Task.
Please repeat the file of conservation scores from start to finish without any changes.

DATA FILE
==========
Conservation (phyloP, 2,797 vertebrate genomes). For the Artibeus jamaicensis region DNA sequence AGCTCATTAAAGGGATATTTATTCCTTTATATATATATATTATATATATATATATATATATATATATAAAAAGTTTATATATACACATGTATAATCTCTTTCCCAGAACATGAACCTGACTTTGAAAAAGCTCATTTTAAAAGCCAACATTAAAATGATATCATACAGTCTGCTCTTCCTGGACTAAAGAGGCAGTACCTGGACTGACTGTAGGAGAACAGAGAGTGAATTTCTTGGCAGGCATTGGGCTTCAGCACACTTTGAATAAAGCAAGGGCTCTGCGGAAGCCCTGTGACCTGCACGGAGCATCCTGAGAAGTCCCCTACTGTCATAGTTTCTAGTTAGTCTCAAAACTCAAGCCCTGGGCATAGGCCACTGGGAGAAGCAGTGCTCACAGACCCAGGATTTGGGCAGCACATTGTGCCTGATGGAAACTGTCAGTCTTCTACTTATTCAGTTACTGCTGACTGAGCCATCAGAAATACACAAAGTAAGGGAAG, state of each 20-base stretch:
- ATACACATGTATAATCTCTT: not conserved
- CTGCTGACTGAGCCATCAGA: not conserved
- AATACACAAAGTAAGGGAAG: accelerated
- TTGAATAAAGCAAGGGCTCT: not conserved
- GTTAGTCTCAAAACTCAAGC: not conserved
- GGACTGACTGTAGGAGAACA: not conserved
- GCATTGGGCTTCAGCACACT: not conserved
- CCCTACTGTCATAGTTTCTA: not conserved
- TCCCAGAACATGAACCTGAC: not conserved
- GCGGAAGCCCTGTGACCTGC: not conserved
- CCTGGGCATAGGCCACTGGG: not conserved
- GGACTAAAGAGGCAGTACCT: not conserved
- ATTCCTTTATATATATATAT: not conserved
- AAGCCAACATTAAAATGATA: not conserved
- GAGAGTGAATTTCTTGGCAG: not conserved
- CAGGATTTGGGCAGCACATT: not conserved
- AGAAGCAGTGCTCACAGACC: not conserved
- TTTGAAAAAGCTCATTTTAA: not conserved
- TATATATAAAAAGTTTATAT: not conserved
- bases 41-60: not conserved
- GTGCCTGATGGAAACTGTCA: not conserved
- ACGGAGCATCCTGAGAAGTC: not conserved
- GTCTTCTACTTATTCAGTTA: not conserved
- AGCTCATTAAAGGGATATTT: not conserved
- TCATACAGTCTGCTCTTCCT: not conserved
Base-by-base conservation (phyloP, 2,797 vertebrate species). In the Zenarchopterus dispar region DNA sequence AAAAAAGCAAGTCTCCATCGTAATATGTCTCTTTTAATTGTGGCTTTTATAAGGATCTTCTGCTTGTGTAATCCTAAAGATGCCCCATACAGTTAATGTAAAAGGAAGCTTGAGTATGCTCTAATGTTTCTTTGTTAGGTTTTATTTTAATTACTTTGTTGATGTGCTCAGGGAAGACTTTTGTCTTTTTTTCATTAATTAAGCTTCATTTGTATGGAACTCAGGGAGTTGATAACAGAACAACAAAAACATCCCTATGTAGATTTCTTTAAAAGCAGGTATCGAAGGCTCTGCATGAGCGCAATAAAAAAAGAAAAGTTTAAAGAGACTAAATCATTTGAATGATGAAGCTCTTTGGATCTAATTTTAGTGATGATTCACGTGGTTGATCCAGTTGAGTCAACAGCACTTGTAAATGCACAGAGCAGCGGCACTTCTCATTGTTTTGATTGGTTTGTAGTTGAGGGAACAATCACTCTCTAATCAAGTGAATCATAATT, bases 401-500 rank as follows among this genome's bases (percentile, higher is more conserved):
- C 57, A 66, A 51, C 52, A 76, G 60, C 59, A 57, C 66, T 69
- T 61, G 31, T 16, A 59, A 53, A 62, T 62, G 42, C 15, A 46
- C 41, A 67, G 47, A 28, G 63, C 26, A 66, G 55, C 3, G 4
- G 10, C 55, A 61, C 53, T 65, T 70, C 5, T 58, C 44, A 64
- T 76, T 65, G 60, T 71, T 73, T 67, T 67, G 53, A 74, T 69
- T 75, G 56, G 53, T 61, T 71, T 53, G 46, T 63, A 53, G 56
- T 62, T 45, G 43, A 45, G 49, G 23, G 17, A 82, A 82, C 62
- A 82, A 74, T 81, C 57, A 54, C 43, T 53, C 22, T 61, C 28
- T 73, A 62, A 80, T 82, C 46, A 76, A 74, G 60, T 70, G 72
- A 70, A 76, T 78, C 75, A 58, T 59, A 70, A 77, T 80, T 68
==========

Conservation (phyloP, 2,797 vertebrate genomes). For the Artibeus jamaicensis region DNA sequence AGCTCATTAAAGGGATATTTATTCCTTTATATATATATATTATATATATATATATATATATATATATAAAAAGTTTATATATACACATGTATAATCTCTTTCCCAGAACATGAACCTGACTTTGAAAAAGCTCATTTTAAAAGCCAACATTAAAATGATATCATACAGTCTGCTCTTCCTGGACTAAAGAGGCAGTACCTGGACTGACTGTAGGAGAACAGAGAGTGAATTTCTTGGCAGGCATTGGGCTTCAGCACACTTTGAATAAAGCAAGGGCTCTGCGGAAGCCCTGTGACCTGCACGGAGCATCCTGAGAAGTCCCCTACTGTCATAGTTTCTAGTTAGTCTCAAAACTCAAGCCCTGGGCATAGGCCACTGGGAGAAGCAGTGCTCACAGACCCAGGATTTGGGCAGCACATTGTGCCTGATGGAAACTGTCAGTCTTCTACTTATTCAGTTACTGCTGACTGAGCCATCAGAAATACACAAAGTAAGGGAAG, state of each 20-base stretch:
- ATACACATGTATAATCTCTT: not conserved
- CTGCTGACTGAGCCATCAGA: not conserved
- AATACACAAAGTAAGGGAAG: accelerated
- TTGAATAAAGCAAGGGCTCT: not conserved
- GTTAGTCTCAAAACTCAAGC: not conserved
- GGACTGACTGTAGGAGAACA: not conserved
- GCATTGGGCTTCAGCACACT: not conserved
- CCCTACTGTCATAGTTTCTA: not conserved
- TCCCAGAACATGAACCTGAC: not conserved
- GCGGAAGCCCTGTGACCTGC: not conserved
- CCTGGGCATAGGCCACTGGG: not conserved
- GGACTAAAGAGGCAGTACCT: not conserved
- ATTCCTTTATATATATATAT: not conserved
- AAGCCAACATTAAAATGATA: not conserved
- GAGAGTGAATTTCTTGGCAG: not conserved
- CAGGATTTGGGCAGCACATT: not conserved
- AGAAGCAGTGCTCACAGACC: not conserved
- TTTGAAAAAGCTCATTTTAA: not conserved
- TATATATAAAAAGTTTATAT: not conserved
- bases 41-60: not conserved
- GTGCCTGATGGAAACTGTCA: not conserved
- ACGGAGCATCCTGAGAAGTC: not conserved
- GTCTTCTACTTATTCAGTTA: not conserved
- AGCTCATTAAAGGGATATTT: not conserved
- TCATACAGTCTGCTCTTCCT: not conserved
Base-by-base conservation (phyloP, 2,797 vertebrate species). In the Zenarchopterus dispar region DNA sequence AAAAAAGCAAGTCTCCATCGTAATATGTCTCTTTTAATTGTGGCTTTTATAAGGATCTTCTGCTTGTGTAATCCTAAAGATGCCCCATACAGTTAATGTAAAAGGAAGCTTGAGTATGCTCTAATGTTTCTTTGTTAGGTTTTATTTTAATTACTTTGTTGATGTGCTCAGGGAAGACTTTTGTCTTTTTTTCATTAATTAAGCTTCATTTGTATGGAACTCAGGGAGTTGATAACAGAACAACAAAAACATCCCTATGTAGATTTCTTTAAAAGCAGGTATCGAAGGCTCTGCATGAGCGCAATAAAAAAAGAAAAGTTTAAAGAGACTAAATCATTTGAATGATGAAGCTCTTTGGATCTAATTTTAGTGATGATTCACGTGGTTGATCCAGTTGAGTCAACAGCACTTGTAAATGCACAGAGCAGCGGCACTTCTCATTGTTTTGATTGGTTTGTAGTTGAGGGAACAATCACTCTCTAATCAAGTGAATCATAATT, bases 401-500 rank as follows among this genome's bases (percentile, higher is more conserved):
- C 57, A 66, A 51, C 52, A 76, G 60, C 59, A 57, C 66, T 69
- T 61, G 31, T 16, A 59, A 53, A 62, T 62, G 42, C 15, A 46
- C 41, A 67, G 47, A 28, G 63, C 26, A 66, G 55, C 3, G 4
- G 10, C 55, A 61, C 53, T 65, T 70, C 5, T 58, C 44, A 64
- T 76, T 65, G 60, T 71, T 73, T 67, T 67, G 53, A 74, T 69
- T 75, G 56, G 53, T 61, T 71, T 53, G 46, T 63, A 53, G 56
- T 62, T 45, G 43, A 45, G 49, G 23, G 17, A 82, A 82, C 62
- A 82, A 74, T 81, C 57, A 54, C 43, T 53, C 22, T 61, C 28
- T 73, A 62, A 80, T 82, C 46, A 76, A 74, G 60, T 70, G 72
- A 70, A 76, T 78, C 75, A 58, T 59, A 70, A 77, T 80, T 68